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US groups lobby for extension of AGOA

US industry groups active in the textiles and apparel sectors have made a plea for the US government to extend the provisions of the American Growth and Opportunity Act (Agoa), in terms of which African states including SA are given preferential access to US markets.

The groups said Agoa had to be renewed as soon as possible, warning that any delay into 2015 would result in the loss of trade and jobs in both African and US markets. Agoa was signed into law in 2000 and originally covered the eight-year period from October 2000 to September 2008, but amendments in 2004 extended its term to 2015.

According to the associations, including the American Apparel and Footwear Association and the African Cotton and Textile Industries Federation, imports under Agoa are also important for millions of American workers. Last month Trade and Industry Minister Rob Davies travelled to Washington to persuade American politicians to extend SA’s trade access under Agoa. In a joint statement yesterday, apparel industry bodies in Africa and the US said Agoa had to be renewed “ideally during 2013, but in no event later than 2014”.

“This is because sourcing decisions are made many months in advance; renewal needs to occur soon for it to be truly seamless. Any delay into 2015, especially in light of last year’s last-minute renewal of the third-country fabric provision, will discourage continued sourcing and new investment, resulting in the loss of trade and jobs in both Africa and the US,” the associations said. Agoa should be renewed for long enough — at least 15 years — to ensure the predictability necessary to support trade and investment decisions. “Shorter-term renewals will not provide enough certainty to enable the industry to make (the) capital-intensive investment decisions necessary to attract textile investments or affect long-term sourcing partnership decisions.”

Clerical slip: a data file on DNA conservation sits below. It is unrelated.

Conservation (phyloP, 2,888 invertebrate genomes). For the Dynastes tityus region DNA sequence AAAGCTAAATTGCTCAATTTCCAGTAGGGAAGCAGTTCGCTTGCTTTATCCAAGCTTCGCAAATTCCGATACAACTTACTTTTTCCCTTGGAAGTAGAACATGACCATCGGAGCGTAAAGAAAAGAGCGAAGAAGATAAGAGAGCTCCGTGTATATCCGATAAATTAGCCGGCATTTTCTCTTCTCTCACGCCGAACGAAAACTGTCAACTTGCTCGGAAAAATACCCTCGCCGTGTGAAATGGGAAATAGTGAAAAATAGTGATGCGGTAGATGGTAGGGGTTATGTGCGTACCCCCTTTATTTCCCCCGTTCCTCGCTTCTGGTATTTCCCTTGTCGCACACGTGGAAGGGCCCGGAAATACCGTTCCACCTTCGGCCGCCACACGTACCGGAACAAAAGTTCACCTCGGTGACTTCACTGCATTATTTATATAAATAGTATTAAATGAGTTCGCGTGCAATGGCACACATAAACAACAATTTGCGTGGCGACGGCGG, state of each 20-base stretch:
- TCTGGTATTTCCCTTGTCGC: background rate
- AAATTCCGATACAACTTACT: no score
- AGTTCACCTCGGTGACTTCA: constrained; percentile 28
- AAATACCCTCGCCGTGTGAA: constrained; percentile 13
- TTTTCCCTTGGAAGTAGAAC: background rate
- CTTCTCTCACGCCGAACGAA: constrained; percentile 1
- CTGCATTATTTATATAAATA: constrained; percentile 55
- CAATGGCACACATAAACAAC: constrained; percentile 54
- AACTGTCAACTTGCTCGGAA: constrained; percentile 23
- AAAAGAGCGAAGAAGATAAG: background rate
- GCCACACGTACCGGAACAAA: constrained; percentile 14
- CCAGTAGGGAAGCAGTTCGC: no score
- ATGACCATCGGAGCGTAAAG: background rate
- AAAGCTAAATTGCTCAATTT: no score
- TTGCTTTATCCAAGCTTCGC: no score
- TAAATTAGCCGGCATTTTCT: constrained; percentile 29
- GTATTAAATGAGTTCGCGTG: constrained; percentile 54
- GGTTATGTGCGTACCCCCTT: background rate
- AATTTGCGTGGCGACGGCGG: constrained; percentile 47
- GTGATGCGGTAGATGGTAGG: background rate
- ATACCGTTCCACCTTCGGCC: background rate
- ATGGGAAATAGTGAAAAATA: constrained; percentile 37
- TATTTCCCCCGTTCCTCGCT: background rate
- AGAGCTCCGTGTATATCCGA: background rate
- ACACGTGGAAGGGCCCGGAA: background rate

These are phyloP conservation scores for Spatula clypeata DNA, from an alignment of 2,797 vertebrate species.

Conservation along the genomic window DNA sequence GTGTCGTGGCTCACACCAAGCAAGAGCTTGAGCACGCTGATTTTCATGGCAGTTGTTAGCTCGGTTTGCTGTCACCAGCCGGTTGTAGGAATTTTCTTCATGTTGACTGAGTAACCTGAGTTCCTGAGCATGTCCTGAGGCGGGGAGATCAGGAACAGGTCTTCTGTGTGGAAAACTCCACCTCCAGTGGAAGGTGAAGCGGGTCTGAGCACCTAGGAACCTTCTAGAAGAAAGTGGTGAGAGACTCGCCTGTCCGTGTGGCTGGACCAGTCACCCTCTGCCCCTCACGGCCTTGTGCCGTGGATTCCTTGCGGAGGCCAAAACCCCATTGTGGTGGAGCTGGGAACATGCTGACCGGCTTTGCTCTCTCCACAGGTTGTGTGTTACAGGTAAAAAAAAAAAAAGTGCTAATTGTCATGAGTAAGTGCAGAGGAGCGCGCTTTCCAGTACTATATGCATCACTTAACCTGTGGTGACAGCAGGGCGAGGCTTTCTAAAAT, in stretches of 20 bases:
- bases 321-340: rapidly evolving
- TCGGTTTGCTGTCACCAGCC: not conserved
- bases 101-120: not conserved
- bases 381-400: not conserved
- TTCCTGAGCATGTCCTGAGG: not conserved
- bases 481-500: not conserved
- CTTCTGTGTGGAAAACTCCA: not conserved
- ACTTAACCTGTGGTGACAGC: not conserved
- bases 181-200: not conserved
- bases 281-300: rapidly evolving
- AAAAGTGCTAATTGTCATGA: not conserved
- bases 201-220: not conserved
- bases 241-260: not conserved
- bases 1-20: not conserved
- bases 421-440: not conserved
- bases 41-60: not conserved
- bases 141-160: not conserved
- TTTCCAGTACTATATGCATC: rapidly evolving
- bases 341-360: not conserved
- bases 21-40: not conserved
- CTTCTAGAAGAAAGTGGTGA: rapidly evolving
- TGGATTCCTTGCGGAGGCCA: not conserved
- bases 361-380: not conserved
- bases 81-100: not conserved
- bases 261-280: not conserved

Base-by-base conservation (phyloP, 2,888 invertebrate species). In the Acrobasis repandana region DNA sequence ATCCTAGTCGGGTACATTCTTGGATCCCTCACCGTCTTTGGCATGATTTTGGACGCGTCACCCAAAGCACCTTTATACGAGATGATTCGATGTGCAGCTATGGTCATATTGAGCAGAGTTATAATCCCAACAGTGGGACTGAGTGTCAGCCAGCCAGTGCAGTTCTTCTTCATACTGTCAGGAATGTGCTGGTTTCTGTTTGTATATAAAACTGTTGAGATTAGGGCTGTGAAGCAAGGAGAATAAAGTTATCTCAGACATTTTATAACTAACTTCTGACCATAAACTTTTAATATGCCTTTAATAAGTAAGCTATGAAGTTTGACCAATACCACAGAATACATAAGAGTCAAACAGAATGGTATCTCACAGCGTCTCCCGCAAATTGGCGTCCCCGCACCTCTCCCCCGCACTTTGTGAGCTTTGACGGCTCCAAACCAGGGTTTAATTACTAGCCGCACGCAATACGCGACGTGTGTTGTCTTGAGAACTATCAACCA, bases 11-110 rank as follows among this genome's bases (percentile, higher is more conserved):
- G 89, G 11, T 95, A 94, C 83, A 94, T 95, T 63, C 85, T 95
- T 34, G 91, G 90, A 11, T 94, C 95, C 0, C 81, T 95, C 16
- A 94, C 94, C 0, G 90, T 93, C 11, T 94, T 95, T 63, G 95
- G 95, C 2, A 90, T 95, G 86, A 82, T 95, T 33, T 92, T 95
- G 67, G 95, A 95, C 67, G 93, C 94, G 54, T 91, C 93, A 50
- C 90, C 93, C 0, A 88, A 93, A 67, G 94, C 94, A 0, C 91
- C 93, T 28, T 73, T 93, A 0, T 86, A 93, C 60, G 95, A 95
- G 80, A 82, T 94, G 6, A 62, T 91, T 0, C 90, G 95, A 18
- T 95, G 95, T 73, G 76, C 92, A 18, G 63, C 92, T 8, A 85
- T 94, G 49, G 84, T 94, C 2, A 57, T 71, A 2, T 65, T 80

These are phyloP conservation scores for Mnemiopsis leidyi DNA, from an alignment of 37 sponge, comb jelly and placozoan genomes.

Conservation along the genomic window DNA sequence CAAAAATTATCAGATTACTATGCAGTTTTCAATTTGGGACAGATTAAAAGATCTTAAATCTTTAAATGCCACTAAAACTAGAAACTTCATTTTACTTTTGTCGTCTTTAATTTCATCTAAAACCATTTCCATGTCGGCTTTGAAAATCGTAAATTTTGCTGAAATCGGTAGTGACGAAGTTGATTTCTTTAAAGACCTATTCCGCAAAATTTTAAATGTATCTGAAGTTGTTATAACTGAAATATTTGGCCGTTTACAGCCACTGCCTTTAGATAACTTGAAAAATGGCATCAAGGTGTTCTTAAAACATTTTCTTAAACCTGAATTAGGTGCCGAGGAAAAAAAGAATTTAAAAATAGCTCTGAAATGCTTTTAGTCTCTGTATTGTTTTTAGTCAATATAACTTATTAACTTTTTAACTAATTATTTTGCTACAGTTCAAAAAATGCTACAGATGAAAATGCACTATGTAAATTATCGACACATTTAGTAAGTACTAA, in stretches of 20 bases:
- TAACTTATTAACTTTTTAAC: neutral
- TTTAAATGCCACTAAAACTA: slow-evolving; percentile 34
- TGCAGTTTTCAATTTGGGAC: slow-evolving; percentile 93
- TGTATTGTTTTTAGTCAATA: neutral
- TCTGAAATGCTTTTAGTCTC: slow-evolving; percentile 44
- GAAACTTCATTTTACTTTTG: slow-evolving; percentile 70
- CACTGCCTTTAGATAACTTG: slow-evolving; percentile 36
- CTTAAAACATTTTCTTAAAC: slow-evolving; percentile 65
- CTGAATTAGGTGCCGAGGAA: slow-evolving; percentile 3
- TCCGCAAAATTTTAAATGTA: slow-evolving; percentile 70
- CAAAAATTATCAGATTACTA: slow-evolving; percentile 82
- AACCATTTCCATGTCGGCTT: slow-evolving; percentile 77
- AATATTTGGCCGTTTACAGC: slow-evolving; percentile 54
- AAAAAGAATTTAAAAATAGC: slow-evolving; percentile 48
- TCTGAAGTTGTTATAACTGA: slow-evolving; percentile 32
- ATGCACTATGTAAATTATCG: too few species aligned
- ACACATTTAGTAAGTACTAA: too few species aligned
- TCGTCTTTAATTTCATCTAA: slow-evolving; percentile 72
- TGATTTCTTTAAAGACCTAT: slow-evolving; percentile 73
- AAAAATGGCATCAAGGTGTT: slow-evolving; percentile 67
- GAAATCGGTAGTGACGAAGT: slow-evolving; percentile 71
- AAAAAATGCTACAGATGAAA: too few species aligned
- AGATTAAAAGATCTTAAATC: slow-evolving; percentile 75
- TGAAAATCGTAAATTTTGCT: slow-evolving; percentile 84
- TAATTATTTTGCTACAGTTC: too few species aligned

Apparel Manufacturers of SA executive director Johann Baard said yesterday the associations were confident Agoa would be renewed, given the manufacturing and job-creation profile of most Agoa exports. “We will continue domestically to support the minister of trade and industry and his team in their ongoing efforts to lobby the US government for an early announcement for a further extension of the Agoa post2015,” Mr Baard said.

Obtaining third-country fabric status would add to the domestic sector’s ability to export competitively and duty-free to the US. “The current dispensation whereby South African clothing manufacturers are required to use domestic textile fabrics, has effectively served to chain our members to the starting blocks of the export race. This is simply due to the reality that US customers require fabrics for their garment ranges which are not domestically available in SA,” Mr Baard said.
The joint statement was significant as it was the first time apparel value chain stakeholders across national boundaries agreed on the need for all qualifying countries to enjoy a level playing field for duty-free market access to the US, he said.

source :

Business Day (South Africa) - Monday, 30 December 2013
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